Pensions minister Steve Webb has admitted the government needs to do more to prevent consumers being auto-enrolled into "dodgy" pension schemes.
Speaking at the Tax Incentivised Savings Association (TISA) conference, Webb said he has been repeatedly asked about provision for savers who may move firms, and see their assets transferred from a "good" to a "bad" scheme under auto-enrolment and the pot-follows-member invitiative.
"You might say, people can opt out," he said. "But of course, my assumption would be the average pension scheme member would not know what a good pension was if it hit them in the face.
"The more you think about it, transferring pots from good schemes to dodgy schemes implies there are dodgy schemes out there. What are we doing allowing firms to auto-enrol into dodgy pension schemes in the first place?"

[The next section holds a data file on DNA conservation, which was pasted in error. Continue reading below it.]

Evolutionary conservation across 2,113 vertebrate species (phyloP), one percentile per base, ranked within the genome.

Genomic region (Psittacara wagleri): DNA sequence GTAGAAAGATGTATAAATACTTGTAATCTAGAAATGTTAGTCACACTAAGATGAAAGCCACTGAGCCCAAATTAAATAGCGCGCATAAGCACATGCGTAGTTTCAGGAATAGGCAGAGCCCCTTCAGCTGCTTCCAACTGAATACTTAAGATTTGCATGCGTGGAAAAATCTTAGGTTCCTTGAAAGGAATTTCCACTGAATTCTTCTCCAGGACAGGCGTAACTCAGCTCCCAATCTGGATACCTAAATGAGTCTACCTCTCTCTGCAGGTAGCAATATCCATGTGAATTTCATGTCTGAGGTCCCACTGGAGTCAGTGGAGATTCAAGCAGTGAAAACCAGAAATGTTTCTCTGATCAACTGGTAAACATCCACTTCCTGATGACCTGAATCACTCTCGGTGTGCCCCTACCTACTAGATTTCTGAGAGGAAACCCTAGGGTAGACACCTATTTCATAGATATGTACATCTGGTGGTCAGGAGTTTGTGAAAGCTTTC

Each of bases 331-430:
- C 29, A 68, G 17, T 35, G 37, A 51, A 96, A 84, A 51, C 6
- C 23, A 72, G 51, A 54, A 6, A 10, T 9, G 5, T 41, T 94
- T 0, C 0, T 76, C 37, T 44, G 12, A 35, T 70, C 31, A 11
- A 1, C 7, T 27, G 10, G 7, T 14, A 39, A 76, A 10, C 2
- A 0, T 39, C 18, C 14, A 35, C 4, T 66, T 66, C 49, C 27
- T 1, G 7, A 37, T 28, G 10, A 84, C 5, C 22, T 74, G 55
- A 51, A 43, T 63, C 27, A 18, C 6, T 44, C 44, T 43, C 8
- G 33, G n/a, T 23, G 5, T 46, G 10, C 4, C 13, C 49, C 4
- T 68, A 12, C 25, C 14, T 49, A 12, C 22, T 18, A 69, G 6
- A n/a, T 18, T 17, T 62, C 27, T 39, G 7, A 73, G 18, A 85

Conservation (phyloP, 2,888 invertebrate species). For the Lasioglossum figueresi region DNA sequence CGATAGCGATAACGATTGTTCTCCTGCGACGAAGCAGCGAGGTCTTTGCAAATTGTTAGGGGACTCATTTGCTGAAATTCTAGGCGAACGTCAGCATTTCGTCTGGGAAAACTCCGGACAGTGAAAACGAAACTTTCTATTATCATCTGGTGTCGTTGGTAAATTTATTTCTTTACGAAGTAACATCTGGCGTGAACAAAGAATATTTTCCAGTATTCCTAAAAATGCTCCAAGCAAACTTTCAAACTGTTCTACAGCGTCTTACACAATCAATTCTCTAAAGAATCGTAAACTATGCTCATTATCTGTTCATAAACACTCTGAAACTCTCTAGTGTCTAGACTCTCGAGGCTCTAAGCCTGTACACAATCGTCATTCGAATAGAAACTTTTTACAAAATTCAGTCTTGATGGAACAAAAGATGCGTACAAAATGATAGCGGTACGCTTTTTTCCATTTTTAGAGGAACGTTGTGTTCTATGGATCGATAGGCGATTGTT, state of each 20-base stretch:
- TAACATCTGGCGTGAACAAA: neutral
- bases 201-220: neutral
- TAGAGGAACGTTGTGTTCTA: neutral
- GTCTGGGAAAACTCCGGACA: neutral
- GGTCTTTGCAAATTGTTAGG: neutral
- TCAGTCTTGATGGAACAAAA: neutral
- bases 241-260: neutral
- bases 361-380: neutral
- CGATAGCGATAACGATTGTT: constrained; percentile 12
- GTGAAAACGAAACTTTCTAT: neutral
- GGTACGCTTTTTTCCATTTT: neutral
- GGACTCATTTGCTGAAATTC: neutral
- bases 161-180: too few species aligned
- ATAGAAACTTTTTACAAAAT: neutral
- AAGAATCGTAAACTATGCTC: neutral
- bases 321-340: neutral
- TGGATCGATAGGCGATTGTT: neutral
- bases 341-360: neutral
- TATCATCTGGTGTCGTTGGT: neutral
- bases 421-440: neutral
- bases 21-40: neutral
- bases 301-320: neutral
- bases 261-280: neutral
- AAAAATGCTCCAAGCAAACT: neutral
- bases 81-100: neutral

Webb admitted that the quality requirements of what employers were able to auto-enrol into "are pretty light touch".
"The challenge for us is how to make sure these millions of people get auto-enrolled into quality schemes," he said.
Larger firms relied on the government-backed National Employment Savings Trust (NEST) scheme, or large providers able to leverage scale, he continued. Problems lay with smaller firms not well-resourced enough to get value for money for their employees.
"[In general], there needs to be a conversation about what ‘good' looks like," he said.
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